Events to Look Out For Next Week

Trading activity could gear up quickly to begin the abbreviated week with the key question still being how much further policymakers will have to boost rates. The inflation figures out of US are in the spotlight since an as-expected reading for December CPI figures would result in a pullback in the y/y headline rise to 6.5% from 7.1%, implying a cooling of inflation. For the UK, monthly GDP figure is in focus.

Have a look at the most important events of the coming days in our usual weekly publication.

Monday  – 09 January 2023

Consumer Price Inflation (JPY, GMT 23:30) –  Tokyo inflation for December is expected to rise further at  4.5% m/m as both Energy and Food CPI could rise further.  Overall household Spending is seen at 3.1% y/y from 1.2% y/y in November.

Tuesday – 10 January 2023

BOC Governor Macklem, BOJ Governor Kuroda and Fed Chair Powell Speeches.

Wednesday – 11 January 2023

Consumer Price Inflation & Retail Sales (AUD, GMT 00:30) – Inflation for Q4 is expected to cool a bit to 7% from 7.3% q/q while Retail Sales for November are anticipated to rise to 0.7% from contraction at -0.2%.

Thursday – 12 January 2023

Consumer Price Index (CNY, GMT 01:30) – The Chinese inflation expected to grow by 1.8% for the headline and contract at -0.1% for December.
Consumer Price Index (USD, GMT 13:30) – The US inflation figures are forecasted unchanged for the headline and 0.3% for the core in December, following respective November gains of 0.1% and 0.2%. CPI gasoline prices look poised to fall -9% in December. We expect dissipating upward pressure on core prices into 2023 as disruptions from global supply chain bottlenecks and the war in Ukraine subside. As-expected December CPI figures would result in a pullback in the y/y headline rise to 6.5% from 7.1% in November, versus a 40-year high of 9.1% in June.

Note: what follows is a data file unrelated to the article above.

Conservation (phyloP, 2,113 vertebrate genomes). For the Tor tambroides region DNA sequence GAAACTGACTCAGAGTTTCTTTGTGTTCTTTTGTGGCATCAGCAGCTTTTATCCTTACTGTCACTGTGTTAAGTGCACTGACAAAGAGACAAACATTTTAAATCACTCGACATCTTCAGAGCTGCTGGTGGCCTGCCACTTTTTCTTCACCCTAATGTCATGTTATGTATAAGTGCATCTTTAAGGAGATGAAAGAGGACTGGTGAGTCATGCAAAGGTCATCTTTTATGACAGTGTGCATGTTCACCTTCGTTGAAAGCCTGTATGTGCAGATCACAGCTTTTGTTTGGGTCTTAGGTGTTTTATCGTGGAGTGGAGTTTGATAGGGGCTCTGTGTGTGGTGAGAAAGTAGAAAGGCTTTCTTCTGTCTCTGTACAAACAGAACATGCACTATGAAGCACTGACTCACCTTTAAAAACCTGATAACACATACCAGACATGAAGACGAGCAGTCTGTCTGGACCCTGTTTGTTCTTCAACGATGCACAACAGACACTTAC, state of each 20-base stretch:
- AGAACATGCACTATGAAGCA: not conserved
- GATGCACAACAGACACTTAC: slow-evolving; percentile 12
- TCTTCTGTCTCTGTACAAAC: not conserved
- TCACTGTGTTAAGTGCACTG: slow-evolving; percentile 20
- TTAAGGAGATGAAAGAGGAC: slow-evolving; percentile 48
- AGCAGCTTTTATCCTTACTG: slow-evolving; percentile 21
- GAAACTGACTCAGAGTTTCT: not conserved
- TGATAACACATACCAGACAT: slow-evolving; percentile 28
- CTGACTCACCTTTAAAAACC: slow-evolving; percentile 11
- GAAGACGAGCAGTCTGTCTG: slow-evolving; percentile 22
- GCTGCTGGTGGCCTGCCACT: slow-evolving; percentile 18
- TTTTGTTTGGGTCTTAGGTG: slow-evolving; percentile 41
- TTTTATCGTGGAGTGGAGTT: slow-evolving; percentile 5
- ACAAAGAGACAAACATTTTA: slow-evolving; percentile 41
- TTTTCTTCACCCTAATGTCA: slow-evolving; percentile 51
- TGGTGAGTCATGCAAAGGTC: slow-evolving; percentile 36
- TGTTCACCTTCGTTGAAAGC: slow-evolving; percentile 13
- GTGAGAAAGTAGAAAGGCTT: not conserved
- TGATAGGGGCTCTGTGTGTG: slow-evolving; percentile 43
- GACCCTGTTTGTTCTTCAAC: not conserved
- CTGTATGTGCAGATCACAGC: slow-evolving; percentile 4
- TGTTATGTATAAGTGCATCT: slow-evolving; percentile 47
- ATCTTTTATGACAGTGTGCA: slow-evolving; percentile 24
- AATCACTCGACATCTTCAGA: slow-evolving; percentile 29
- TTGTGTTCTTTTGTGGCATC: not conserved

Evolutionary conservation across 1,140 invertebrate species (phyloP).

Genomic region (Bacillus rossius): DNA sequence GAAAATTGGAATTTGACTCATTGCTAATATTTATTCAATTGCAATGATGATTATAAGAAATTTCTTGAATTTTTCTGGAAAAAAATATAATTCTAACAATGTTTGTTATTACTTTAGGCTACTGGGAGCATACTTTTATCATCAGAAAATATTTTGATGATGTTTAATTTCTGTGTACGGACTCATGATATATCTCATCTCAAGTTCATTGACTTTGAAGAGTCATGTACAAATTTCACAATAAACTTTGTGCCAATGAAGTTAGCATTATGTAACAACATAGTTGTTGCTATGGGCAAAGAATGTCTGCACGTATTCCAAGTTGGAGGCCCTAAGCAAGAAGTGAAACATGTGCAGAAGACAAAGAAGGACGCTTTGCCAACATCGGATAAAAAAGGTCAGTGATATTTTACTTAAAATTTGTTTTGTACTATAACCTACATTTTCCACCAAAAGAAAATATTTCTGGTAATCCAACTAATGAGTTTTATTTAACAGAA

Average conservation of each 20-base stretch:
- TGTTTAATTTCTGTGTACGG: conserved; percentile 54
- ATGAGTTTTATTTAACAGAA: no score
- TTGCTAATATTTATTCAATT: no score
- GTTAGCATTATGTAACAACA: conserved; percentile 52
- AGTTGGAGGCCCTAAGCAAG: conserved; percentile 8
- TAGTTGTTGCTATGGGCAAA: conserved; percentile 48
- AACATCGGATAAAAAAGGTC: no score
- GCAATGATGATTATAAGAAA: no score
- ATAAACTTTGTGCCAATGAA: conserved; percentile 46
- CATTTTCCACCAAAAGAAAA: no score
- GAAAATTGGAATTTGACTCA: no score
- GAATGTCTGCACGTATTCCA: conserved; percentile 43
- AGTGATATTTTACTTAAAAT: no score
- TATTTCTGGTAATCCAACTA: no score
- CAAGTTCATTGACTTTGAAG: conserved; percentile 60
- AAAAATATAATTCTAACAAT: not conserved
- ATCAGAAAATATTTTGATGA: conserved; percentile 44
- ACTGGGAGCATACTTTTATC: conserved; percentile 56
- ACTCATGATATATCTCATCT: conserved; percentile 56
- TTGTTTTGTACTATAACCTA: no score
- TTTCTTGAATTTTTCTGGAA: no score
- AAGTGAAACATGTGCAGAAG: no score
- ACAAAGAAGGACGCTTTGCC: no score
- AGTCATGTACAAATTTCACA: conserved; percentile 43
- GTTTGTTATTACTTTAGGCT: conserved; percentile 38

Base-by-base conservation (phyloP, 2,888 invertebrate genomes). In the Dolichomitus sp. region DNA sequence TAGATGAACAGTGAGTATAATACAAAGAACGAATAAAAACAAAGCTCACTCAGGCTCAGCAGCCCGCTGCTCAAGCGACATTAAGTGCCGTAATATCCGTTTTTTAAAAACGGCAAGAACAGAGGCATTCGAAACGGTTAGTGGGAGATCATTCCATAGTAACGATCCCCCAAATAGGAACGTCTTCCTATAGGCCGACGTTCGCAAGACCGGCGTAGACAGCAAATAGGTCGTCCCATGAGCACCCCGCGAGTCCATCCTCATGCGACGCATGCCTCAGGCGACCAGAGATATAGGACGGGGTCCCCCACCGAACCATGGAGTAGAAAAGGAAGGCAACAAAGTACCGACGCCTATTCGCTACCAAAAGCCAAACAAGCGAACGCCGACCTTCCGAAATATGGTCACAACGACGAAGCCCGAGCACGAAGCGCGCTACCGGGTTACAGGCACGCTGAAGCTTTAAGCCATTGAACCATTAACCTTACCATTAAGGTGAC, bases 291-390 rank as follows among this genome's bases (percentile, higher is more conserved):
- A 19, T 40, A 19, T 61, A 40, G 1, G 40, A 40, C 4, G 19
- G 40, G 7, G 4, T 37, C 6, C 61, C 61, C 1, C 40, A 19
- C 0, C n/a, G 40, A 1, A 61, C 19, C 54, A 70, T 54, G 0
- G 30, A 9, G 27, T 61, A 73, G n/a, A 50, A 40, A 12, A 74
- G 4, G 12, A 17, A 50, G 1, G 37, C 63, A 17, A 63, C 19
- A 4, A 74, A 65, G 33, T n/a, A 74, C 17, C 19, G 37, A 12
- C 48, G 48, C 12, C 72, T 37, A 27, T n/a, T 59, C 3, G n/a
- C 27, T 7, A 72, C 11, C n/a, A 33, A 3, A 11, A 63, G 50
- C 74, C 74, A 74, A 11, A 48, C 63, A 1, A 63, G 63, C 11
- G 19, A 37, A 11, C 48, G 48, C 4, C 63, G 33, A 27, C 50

Friday – 13 January 2023

Industrial Production and Trade Balance (GBP, GMT 07:00) – For Q3 GDP growth was unexpectedly revised down to -0.3% q/q from -0.2% q/q reported initially. The annual rate was revised to 1.9% y/y from 2.4% y/y.  The full breakdown flagged that the erosion of real disposable income has hit consumption. Gross fixed capital investment rose 1.1% q/q, but that that was much less than initially reported. Exports jumped and imports declined, which helped to prop up the overall number, but also flagged that the domestic economy is struggling. Industrial and ManufactuRing Production for November are expected to contract further at -0.3% and -0.2% respectively.
Michigan Consumer Sentiment & New Home Sales (USD, GMT 15:00) – The preliminary Michigan sentiment report is expected to reveal a headline rise to 60.0 in January from 59.7, versus an all-time low of 50.0 in June, an 88.3 cycle-high in April of 2021, and an early-pandemic bottom of 71.8 in April of 2020. Current conditions should rebound to 60.0 from 59.4, versus an all-time low of 53.8 in June and a 97.2 cycle-high in April of 2021. Expectations should rise to 60.0 from 59.9 in December and a 5-month low of 55.6 in November, versus a 42-year low of 47.3 in July and an 83.5 cycle-high in June of 2021.

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Andria Pichidi

Market Analyst

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